The Day When You Left

I choked up as I thought about it. I felt sick.  I went to church at 8:00 am this morning. I was standing there with a heavy heart. It was the very same time when he died. Everything happened around 11:00 pm to midnight (Manila time) two years ago.

I remember on that day, I just stayed beside him. He really loved listening to me and my siblings sing. So I sang any song that came to mind. All songs I could ever think of. We kept singing and talking to him despite that he was unconscious. Sometimes he was awake but we knew he was not the same. It was always just a blank stare.  I held his hands as if it was the last time.

It was 11:00 pm  when I received a message to proceed to the Intensive Care Unit. I had a bad feeling. I just left him 30 minutes ago and everything was fine. His operation (Tracheotomy) was a success. He was finally relieved from the tube he had for two weeks.

The nurse told me that he was stable. I could go and rest. I sent my good news to my siblings and everyone was pleased. We were all holding on to HOPE.

Everything quickly changed in just an hour.

I was walking towards the ICU and from afar I could see what was happening. His room was packed with nurses and a doctor. The room was very busy. They were all trying to revive him.  I could hear them. I was just less than 10 feet away. I sat on a chair and I had to lay my  head down on the table. I knew it was the end. I was so numb. I cried quietly. The doctor approached me and told me that they had to stop reviving him.

I had to make calls to tell the family. They all came and we did what we had to do. Then for the very first time, I went home. I fell asleep on his bed. We were all so very very tired emotionally and physically. I had no more strength.

Sometimes I would ask why did I have to see all that. It really broke my heart. I know that every time this day comes, I would feel the same way and I will remember EVERYTHING. For the rest of my life.

 

 

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On Its Second Year

 

It is true what they say. In time you will no longer feel much pain. You will keep moving. You’ll finally get used to the absence.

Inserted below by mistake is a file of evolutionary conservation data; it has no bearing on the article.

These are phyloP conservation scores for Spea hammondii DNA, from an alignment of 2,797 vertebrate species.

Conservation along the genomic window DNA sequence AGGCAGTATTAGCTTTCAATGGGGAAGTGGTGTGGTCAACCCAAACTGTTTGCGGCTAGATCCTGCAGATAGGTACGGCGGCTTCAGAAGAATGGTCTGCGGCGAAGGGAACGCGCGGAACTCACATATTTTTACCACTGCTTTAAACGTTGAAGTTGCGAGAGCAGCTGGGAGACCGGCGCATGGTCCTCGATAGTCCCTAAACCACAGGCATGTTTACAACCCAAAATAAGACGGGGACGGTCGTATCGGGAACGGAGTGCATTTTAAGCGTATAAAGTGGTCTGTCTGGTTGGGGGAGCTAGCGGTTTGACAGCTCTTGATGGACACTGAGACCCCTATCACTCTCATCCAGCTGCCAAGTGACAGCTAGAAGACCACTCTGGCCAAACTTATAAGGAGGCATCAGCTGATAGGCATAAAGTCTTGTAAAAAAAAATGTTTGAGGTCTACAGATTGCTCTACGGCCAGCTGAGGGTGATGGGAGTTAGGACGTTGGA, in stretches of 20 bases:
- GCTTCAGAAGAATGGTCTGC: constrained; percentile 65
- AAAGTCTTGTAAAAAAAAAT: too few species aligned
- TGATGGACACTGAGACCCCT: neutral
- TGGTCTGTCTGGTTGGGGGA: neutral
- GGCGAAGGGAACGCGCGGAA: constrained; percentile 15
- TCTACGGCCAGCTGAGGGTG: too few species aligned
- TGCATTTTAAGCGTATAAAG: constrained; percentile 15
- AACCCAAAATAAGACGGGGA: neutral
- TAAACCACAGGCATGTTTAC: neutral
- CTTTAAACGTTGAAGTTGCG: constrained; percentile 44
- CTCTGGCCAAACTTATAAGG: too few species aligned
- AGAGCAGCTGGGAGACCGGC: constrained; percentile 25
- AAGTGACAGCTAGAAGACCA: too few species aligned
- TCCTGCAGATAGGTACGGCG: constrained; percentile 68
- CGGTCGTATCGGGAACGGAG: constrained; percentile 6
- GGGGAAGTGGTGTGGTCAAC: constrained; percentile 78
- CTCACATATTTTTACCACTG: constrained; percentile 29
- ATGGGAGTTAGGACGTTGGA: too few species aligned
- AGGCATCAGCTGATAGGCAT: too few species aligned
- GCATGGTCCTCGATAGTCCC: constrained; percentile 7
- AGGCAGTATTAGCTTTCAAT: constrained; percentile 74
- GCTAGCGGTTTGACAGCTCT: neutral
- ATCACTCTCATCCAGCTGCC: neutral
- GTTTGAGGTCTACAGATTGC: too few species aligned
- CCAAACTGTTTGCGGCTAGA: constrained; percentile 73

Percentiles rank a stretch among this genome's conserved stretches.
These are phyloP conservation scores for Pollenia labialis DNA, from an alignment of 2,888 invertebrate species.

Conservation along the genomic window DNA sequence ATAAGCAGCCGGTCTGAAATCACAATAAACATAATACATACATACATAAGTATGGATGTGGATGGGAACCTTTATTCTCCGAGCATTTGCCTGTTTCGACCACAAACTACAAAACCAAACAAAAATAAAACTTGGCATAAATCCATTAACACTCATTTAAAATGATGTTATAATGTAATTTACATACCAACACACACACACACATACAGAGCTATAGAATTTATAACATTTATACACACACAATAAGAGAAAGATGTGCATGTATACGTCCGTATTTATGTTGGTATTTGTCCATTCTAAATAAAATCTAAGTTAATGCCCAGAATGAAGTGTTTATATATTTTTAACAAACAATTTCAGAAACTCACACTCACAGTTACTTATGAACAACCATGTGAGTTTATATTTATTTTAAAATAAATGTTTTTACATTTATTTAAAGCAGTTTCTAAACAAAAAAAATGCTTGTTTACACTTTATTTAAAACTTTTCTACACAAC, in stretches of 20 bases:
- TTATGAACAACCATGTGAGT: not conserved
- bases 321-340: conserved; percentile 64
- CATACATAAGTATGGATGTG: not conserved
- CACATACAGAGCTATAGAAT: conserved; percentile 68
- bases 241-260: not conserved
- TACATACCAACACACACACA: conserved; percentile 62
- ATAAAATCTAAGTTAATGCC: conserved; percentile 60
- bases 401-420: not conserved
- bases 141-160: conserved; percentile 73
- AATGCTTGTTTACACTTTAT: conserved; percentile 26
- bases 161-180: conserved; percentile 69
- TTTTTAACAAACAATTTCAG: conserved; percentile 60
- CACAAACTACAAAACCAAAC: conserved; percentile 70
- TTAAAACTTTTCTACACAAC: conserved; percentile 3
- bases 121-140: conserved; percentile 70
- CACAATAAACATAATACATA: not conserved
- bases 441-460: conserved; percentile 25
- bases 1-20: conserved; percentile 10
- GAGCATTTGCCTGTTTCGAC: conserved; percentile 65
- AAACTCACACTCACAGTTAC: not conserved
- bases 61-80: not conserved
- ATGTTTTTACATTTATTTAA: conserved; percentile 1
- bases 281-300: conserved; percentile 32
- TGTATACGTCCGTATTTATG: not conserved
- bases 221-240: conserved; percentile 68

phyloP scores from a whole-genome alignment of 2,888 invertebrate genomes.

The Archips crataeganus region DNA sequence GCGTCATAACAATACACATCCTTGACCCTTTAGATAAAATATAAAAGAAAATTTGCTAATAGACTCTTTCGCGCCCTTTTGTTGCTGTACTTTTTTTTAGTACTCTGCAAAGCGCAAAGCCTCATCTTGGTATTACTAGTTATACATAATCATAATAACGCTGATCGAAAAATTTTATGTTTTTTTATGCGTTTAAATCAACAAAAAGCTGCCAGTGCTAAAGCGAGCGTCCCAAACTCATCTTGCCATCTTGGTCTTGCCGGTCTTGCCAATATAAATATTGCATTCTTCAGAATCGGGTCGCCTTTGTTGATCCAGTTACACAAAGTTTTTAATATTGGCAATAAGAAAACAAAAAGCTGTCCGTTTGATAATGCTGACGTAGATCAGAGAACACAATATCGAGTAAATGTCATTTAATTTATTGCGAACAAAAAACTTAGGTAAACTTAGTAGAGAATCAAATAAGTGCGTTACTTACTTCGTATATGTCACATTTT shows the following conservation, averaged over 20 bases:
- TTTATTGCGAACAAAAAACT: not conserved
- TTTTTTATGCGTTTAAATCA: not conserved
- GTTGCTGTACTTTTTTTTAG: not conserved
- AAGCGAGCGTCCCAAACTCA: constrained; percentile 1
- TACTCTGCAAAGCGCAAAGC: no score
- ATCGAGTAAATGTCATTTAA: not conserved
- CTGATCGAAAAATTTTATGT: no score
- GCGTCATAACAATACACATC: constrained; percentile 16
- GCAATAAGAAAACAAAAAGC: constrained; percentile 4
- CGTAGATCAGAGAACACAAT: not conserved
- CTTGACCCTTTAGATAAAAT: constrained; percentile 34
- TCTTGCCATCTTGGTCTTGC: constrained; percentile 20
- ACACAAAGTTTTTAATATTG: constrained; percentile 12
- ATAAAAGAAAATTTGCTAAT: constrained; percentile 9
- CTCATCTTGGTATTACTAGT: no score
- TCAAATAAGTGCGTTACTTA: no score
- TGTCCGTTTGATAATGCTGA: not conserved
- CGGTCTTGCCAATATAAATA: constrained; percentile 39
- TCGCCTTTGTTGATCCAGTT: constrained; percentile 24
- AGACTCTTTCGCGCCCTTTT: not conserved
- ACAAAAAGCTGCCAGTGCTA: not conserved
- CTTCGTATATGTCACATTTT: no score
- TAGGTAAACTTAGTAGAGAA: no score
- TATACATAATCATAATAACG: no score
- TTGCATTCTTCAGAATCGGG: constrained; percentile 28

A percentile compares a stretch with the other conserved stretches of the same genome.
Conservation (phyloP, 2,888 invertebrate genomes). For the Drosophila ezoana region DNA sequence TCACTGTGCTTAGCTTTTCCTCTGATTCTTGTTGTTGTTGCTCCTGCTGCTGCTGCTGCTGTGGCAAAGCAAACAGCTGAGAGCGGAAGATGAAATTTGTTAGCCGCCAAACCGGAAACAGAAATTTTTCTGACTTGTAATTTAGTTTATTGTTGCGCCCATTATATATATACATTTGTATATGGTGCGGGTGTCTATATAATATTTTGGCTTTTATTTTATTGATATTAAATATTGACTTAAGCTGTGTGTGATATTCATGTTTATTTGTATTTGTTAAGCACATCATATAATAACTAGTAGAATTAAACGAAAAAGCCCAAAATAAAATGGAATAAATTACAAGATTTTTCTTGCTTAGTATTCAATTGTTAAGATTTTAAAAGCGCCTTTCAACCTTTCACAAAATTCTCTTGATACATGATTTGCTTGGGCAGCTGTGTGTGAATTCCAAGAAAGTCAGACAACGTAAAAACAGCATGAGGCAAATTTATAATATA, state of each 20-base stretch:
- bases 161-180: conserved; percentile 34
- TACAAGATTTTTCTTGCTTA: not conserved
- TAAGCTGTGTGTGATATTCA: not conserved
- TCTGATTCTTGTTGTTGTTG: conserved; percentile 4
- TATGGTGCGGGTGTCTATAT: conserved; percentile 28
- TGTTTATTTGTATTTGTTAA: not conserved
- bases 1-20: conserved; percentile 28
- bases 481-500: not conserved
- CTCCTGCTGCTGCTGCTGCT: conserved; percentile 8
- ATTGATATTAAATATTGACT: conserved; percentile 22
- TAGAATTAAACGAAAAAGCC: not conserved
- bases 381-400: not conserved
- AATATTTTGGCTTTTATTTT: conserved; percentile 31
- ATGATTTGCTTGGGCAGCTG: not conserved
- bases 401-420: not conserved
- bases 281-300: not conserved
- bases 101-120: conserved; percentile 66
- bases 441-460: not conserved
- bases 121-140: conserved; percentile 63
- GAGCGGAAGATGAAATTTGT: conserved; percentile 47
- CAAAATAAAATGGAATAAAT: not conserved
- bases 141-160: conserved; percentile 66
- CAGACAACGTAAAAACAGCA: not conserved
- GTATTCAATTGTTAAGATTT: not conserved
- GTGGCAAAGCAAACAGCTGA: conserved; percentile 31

As much as I love him,  I try not to dwell on the thought that we lost him. I try to see it in a different perspective. He lives in us, we carry him in our hearts.

I still cry but not as much as I did. When he crosses my mind I feel sad but I feel much stronger now.

Although there are moments when I can’t help the tears especially when things around me bring vivid memories of him.

Like last night my kids were playing with their Dad. My little girl was walking on his back and saying that she’s giving him a massage. I remembered during our younger days when we would do the same. Tears fell from my eyes.

Just a while ago when we were watching one of our favorite comedy shows, if featured the 1980 something show called Knight Rider. I remembered the talking black car called KITT, that drove super fast, was bulletproof, fireproof, and helped Michael fought injustices in the world. It brought up some childhood memories. My siblings and I were fond of the super powered car that we named our family car, Kit. If I remember it right, our father even put up a moving light in front of our car pretending that we’re really driving Kit! Something like this:

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Every morning, to wake up my kids, I put up the curtain and let the sunlight into our bedroom. I talk to them or sing to them just the way our old man did.

I know there will be more reminders along the way. One clear proof that our love ones continue to live…

 

 

A Tribute To The Man

It was an emergency. Seven months ago, my father had an operation. His appendix already burst for days. So when they found out, he needed to undergo surgery right away. It was bad since it could cause infection to other organs of the body, besides the fact that he is diabetic, has kidney & heart concerns. The scariest for me was the delusions. He was acting confused, seeing things, slurred speech, his odd behaviors. He suffered from stroke in a particular area on his brain causing the symptoms mentioned. Concerning my parents, so far, this has been the most terrifying experience.